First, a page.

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HIPAA/HITECH , Standards, Regulations & Compliance

Could Impact of Proposed Cuts to OCR's Budget Be Softened?

'Budget Justification' Document Describes a Way to Offset Some of Cuts
Could Impact of Proposed Cuts to OCR's Budget Be Softened?

While Congress will certainly make many changes in the Trump administration's fiscal 2018 federal budget, supplemental documents released by the Department of Health and Human Services to "justify" the proposals provide some interesting insights into the actual impact of proposed budget cuts.

See Also: Unlocking IAM - Balancing Frictionless Registration & Data Integrity

For instance, a budget justification document notes that while HHS is proposing to cut the Office for Civil Rights' budget by about 16 percent, some of the lost funding will be offset by OCR beginning to dip into the money the agency has collected from HIPAA settlements and civil monetary penalty cases.

"OCR will increase use of funds from monetary settlements collected via OCR's HIPAA enforcement activities to cover other items related to health information privacy enforcement activities." 

In the document, HHS acknowledges that a $6.1 million reduction proposed for OCR's budget in fiscal 2018, "would require decreases in authorized regional investigators, which could limit OCR's capacity to resolve complaints and perform other related agency functions such as investigations, compliance reviews, technical assistance, and outreach."

But to minimize the impact of the budget cut, "OCR will increase use of funds from monetary settlements collected via OCR's HIPAA enforcement activities to cover other items related to health information privacy enforcement activities," such as attorney services and overhead costs, the document notes. "The planned usage of at least $2.9 million of settlements leaves the overall total program reduction at approximately $3.3 million."

More Than HIPAA

It's important to remember that OCR doesn't just enforce HIPAA. As the agency's name implies, OCR also enforces a variety of health-related civil rights and non-discrimination regulations. So, OCR programs that have nothing to do with HIPAA could also potentially feel the sting of the proposed budget cut.

But considering that OCR collected more than $20 million in 2016 through 12 HIPAA settlements and one civil monetary penalty case - and is on a similar path so far in 2017 with a number of large settlements already - there could be plenty of additional funds to potentially tap for HIPAA enforcement activities, beyond the conservative $2.9 million that's noted in the budget justification document.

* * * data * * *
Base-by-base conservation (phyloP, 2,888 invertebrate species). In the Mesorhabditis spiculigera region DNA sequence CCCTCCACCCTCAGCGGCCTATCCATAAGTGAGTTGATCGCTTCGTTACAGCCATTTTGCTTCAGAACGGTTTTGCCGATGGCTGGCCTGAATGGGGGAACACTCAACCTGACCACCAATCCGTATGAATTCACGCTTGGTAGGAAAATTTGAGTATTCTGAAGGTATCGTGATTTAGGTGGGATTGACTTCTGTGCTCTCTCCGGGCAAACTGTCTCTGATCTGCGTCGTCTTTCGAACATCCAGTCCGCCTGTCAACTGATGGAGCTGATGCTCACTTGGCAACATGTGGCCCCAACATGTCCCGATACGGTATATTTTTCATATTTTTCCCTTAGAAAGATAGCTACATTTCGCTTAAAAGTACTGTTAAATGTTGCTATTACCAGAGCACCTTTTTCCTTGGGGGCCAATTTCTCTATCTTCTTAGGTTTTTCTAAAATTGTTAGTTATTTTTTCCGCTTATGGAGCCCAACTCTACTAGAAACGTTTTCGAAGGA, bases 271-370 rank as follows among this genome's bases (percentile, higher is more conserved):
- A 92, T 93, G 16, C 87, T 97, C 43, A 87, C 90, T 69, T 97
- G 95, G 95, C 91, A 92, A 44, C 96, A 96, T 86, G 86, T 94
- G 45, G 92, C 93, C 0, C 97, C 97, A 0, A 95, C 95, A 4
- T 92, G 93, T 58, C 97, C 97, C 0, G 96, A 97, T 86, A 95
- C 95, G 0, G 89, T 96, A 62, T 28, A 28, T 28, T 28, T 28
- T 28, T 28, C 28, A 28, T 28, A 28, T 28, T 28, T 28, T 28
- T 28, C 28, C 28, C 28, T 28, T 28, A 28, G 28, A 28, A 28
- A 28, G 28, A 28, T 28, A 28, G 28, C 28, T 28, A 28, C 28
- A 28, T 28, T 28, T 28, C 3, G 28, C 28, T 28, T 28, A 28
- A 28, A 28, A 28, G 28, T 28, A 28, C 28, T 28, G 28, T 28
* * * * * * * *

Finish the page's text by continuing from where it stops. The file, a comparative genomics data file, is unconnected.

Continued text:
Keep in mind, however, that OCR is still on the hook to issue HITECH Act-mandated rules to distribute some of the funds it collects from HIPAA enforcement activities to those who have been harmed by breaches.

What's Next for Audits?

The document doesn't shed much light on the future of OCR's HIPAA compliance audit program, with no details about what might happen in the next phase.

The document doesn't indicate whether OCR will make good on its promise to conduct an unspecified number of more comprehensive onsite audits of covered entities and business associates in fiscal 2017 - which ends Sept. 30 - as part of its Phase 2 plans.

In phase two of the audits last year, OCR conducted remote "desk audits" of 209 covered entities and business associate to assess their compliance with various provisions of the HIPAA security, privacy and breach notification rules.

"Phase 2 will be used as a tool to evaluate industry compliance and help reveal best practices as well as patterns of noncompliance that should be the focus of more targeted guidance and outreach," the document notes.

As with the HIPAA audit pilot program that OCR conducted in 2011 and 2012, OCR will prepare "an overall evaluation of this second audit phase, in order to continue to build the more permanent audit program established under the HITECH Act," the document vaguely adds.

So do you think OCR will continue to announce an even larger number of HIPAA settlements in 2017 and beyond as warnings for healthcare organizations to improve their security habits - while also raising much-needed cash for the agencies activities? And what about the HIPAA compliance audit program? Will it continue on a small scale, if at all? Share your views in the comments section below.



About the Author

Marianne Kolbasuk McGee

Marianne Kolbasuk McGee

Executive Editor, HealthcareInfoSecurity

McGee is executive editor of Information Security Media Group's HealthcareInfoSecurity.com media site. She has about 30 years of IT journalism experience, with a focus on healthcare information technology issues for more than 15 years. Before joining ISMG in 2012, she was a reporter at InformationWeek magazine and news site, and played a lead role in the launch of InformationWeek's healthcare IT media site.




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